US environmental lawyer Steven Druker warned the Australian government not to follow the US example on GM food policy.
Speaking at a seminar organised by the GenEthics Network and the Organic Federation of Australia, Druker explained that GM plants and food ingredients were approved by the US government despite a lack of proper testing and no understanding of their long-term health effects.
“The US Food and Drug Administration’s decision has been a deceitful attempt to evade the law, confuse the public and get these products on the market,” he alleged.
He went onto say that political pressure to adopt the biotechnology meant that a precautionary principle of long-term toxicological and environmental tests was ignored. Proper testing would take up to 18 years, he revealed, adding that the inadequate testing more often used is carried out by the food manufacturers themselves.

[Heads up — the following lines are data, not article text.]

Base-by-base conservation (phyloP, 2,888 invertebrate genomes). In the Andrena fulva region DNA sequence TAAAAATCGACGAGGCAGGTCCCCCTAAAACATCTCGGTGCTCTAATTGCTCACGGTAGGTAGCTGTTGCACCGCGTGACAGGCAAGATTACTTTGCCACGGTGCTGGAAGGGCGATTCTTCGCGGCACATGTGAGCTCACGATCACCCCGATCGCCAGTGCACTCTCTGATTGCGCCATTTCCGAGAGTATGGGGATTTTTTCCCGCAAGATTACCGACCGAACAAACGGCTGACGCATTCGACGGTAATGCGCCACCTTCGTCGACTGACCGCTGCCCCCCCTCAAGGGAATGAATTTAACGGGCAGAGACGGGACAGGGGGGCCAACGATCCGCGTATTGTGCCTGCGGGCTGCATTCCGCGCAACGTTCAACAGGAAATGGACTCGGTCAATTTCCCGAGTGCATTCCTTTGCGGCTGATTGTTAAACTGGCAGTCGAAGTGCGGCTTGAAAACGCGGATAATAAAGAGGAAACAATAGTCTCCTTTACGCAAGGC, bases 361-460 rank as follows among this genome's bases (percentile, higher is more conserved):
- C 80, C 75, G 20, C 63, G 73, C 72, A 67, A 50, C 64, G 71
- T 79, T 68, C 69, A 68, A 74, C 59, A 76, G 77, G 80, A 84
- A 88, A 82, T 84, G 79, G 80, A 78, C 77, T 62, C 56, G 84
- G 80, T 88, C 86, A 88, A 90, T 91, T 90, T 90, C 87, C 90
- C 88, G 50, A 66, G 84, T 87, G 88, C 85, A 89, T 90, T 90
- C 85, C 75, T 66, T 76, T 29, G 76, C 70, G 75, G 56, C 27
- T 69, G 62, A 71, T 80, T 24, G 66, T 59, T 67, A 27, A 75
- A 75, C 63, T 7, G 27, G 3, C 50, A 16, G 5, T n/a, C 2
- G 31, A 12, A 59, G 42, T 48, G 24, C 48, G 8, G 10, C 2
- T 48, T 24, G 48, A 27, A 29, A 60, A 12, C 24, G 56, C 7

This essential means that without formal testing, the marketing of GM in the US has always been illegal, but widespread because of the pressure agri-business groups and politicians exerted over the US FDA. Alleging this illegality, Druker has led a lawsuit against the US FDA but more rigorous testing has still not been introduced.
In response to Druker’s warnings, the Australia New Zealand Food Authority (ANZFA) stressed that FDA approval in the US does not translate into automatic approval in Australia. ANZFA managing director Ian Lindenmayer showed how safety assessment checks were rigorously carried out by its domestic scientists, all according to accepted international principles.
So far, Lindenmayer added, tests on the 20 GM foods applications received by ANZFA have found “no evidence any of these foods are any less safe than their conventionally produced counterparts and that they have all the nutritional benefits.”